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Title:Evaluation of the microencapsulation performance by spray drying with a three-fluid nozzle
Author(s):Cai, Jingwen
Director of Research:Lee, Youngsoo
Doctoral Committee Chair(s):Feng, Hao
Doctoral Committee Member(s):Cadwallader, Keith R.; Lee, Soo-Yeun
Department / Program:Food Science & Human Nutrition
Discipline:Food Science & Human Nutrition
Degree Granting Institution:University of Illinois at Urbana-Champaign
spray drying
three-fluid nozzle
sugar beet pectin, maltodextrin
soybean oil
contact time
flow rates
control release
sodium reduction
modified starch
Abstract:Microencapsulation is an effective method to entrap core material with a wall material, which can increase the stability, control delivery, and mask off-notes of the core material. Spray drying is one of the most commonly used microencapsulation techniques in the food industry. Both material properties and process conditions will affect the characteristics of the microcapsules produced by spray drying. Recently, a three-fluid nozzle (3FN) is designed for spray dryers. It separates wall material and core material into two feed channels, which eliminates the need for the formation of emulsion or mixture before spray drying and provides a possibility to encapsulate core compounds using an incompatible wall material. However, there is a limited amount of information available related to the factors that affect microencapsulation performance in spray drying with a 3FN. The goal of this research is to correlate the properties of feed material and process parameters with the properties of microcapsules that are spray dried with a 3FN. The outcome of this research can be used to expand the application of 3FN in the food industry. First, sodium chloride was encapsulated with maltodextrin DE 10 and octenyl-succinic-anhydride (OSA) modified starch by spray drying with a conventional two-fluid nozzle (2FN) and a 3FN. Compared to the 2FN, the 3FN has the potential to control the release of sodium by creating microcapsules. The shape of microcapsules was round and uniform and the particle size of microcapsules changed with the type and concentration of the wall materials. The sodium release rate from water could be controlled by changing wall material types and concentrations. Then, soybean oil as core material and sugar beet pectin combined with maltodextrin DE 10 as wall material were used as the model system to create microcapsules by spray drying with 3FN. Properties of microcapsules including morphology, particle size, density, flowability, color, and encapsulation performance were characterized. The rheological properties of the wall material solution were altered by varying wall solution compositions. Most spray-dried samples had a wrinkled surface with a hollow core. As the viscosity of the wall material increased, the particle size distribution of microcapsules became wider and the surface oil content increased. The contact time between the wall and core material in the 3FN was adjusted by modifying the inner channel lengths. The contact time had a more significant impact on the properties of the microcapsules made with higher pectin concentrations. When the feed flow rates were varied at three levels, the microcapsules presented similar properties regardless of the flow rates, indicating the possibility to improve the throughput of spray drying by increasing the flow rates. Microcapsules made with a 2FN had a rounder morphology and smaller particle size compared to those made with 3FN. Although samples made with 2FN showed a lower surface oil content, the entrapment ability of oil was not as high as the samples made with 3FN. This study related the properties of microcapsules spray dried with a 3FN to properties of feed materials and process parameters. The results implied the potential to use a 3FN for encapsulation without forming emulsions or mixing core and wall materials. Further studies can explore the effect of other process parameters like temperature and atomization pressure on the properties of microcapsules. Also, instead of using the model materials, other active compounds with more practical applications can be the next step for the studies using 3FN.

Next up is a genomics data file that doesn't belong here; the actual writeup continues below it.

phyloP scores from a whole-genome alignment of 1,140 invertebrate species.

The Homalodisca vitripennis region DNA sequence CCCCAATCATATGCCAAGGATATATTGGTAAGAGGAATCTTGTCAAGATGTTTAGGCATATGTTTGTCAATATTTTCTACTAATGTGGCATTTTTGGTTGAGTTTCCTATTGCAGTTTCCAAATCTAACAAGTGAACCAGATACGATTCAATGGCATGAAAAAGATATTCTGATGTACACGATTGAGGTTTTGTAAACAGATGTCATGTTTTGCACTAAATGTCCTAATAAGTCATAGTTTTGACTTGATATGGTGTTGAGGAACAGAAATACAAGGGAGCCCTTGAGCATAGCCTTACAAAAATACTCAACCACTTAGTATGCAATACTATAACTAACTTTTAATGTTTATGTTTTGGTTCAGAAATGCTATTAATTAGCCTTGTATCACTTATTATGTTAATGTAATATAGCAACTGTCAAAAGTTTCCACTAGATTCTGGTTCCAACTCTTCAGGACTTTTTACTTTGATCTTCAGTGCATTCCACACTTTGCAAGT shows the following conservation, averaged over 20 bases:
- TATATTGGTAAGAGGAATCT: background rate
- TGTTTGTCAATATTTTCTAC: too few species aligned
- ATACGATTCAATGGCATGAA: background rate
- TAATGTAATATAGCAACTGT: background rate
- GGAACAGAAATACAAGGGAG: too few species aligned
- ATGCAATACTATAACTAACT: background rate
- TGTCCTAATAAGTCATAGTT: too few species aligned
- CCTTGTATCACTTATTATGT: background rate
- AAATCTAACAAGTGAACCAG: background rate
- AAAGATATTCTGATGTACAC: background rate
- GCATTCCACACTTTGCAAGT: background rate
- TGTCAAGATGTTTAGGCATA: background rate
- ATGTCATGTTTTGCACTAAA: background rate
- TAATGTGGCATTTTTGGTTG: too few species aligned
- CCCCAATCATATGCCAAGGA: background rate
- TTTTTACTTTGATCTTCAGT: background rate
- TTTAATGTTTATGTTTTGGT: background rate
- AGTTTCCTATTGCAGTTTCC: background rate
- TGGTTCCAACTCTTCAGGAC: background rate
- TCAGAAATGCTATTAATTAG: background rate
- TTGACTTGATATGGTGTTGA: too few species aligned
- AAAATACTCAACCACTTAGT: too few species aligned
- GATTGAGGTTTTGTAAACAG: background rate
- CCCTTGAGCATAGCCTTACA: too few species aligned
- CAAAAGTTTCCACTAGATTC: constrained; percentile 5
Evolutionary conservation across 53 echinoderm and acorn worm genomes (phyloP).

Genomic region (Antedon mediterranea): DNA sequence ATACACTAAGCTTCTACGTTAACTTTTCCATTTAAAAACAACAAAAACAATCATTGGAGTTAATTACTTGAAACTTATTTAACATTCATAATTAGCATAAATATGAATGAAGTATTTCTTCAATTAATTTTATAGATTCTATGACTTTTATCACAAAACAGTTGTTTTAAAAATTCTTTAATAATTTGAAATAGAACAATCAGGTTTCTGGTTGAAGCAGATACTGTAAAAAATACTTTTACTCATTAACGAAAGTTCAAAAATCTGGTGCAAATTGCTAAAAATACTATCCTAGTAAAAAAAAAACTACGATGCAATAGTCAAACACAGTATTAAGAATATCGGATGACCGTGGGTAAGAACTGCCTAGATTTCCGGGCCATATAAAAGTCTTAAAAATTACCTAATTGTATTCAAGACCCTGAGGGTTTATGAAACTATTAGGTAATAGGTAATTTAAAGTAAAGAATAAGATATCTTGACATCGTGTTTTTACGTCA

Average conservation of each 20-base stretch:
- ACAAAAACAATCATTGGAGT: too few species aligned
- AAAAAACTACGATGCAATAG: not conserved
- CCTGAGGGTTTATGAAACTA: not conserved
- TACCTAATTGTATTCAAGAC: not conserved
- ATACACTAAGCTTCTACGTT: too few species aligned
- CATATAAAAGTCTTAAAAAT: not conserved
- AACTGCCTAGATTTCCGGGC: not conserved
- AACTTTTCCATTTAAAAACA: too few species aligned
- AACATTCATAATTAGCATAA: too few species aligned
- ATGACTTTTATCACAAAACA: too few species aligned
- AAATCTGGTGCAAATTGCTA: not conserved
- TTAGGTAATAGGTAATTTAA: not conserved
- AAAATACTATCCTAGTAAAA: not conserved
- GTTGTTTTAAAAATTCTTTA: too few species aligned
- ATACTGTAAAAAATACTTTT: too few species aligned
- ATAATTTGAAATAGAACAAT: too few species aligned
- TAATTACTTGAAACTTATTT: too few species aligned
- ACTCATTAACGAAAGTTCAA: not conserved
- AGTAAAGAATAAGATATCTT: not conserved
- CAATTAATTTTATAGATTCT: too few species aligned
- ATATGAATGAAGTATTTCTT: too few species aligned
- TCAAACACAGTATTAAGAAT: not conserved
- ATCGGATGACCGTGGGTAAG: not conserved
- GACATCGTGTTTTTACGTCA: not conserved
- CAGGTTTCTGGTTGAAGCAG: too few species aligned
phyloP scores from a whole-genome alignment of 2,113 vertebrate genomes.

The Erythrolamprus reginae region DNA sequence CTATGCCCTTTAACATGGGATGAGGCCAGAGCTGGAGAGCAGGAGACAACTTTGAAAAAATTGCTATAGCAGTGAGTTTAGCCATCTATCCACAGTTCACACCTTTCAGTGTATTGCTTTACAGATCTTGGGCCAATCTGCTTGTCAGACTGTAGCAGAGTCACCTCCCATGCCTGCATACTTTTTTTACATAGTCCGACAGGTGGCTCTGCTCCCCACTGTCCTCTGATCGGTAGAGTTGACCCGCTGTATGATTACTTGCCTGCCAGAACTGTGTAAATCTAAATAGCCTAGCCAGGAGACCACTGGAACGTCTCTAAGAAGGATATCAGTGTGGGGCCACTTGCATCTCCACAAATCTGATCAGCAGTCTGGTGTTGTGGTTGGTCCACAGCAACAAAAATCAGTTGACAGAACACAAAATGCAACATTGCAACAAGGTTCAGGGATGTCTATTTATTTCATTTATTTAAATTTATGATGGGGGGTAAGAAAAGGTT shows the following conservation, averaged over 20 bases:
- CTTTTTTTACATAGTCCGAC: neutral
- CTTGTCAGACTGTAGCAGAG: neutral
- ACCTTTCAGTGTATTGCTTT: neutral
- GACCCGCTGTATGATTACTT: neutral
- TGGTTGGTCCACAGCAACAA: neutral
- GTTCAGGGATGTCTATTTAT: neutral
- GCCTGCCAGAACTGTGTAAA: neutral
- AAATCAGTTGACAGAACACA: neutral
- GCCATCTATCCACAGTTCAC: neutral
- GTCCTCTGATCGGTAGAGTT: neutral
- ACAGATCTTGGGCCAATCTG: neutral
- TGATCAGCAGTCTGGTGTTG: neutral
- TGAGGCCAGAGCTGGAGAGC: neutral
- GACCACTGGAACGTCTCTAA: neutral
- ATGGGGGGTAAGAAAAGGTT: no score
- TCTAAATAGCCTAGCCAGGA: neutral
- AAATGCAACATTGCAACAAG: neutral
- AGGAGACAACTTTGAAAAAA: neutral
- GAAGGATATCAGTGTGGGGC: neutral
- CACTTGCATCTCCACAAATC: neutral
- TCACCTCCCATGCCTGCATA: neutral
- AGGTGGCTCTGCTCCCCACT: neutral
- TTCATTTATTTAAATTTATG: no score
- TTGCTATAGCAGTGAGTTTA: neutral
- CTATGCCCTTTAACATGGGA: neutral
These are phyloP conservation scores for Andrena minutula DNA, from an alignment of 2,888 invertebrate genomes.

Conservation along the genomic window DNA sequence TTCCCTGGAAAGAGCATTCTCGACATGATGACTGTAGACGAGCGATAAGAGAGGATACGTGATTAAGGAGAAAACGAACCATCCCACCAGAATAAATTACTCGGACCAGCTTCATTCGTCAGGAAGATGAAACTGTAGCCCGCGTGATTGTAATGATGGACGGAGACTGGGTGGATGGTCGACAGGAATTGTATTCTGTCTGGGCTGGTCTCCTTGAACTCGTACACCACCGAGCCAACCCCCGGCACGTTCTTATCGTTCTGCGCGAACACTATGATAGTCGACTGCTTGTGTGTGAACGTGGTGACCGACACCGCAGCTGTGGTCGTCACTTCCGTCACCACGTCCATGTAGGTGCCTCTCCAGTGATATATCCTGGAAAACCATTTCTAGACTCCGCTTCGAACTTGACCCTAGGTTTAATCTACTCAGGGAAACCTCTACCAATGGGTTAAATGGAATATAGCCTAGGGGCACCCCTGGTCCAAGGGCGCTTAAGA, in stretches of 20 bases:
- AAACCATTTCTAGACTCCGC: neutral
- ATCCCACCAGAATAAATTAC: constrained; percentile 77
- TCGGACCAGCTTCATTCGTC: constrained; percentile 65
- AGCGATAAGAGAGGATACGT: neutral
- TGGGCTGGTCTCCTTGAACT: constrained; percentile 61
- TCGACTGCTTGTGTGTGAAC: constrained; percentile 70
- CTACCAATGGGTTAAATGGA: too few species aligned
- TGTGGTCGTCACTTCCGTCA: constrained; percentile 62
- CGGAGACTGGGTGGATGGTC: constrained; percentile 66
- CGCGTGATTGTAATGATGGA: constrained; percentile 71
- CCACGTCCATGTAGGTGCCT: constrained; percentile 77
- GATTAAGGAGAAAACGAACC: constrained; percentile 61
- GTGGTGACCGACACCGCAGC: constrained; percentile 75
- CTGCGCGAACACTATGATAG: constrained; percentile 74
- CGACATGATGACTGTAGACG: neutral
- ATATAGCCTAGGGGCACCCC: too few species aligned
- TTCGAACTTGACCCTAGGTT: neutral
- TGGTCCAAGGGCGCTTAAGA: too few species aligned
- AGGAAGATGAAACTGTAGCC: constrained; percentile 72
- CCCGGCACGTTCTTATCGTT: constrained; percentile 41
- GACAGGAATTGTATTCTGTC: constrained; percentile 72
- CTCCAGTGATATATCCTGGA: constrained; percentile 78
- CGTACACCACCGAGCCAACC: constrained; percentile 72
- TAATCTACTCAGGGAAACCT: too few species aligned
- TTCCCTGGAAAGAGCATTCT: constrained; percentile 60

Issue Date:2021-06-29
Rights Information:Copyright 2021 Jingwen Cai
Date Available in IDEALS:2022-01-12
Date Deposited:2021-08

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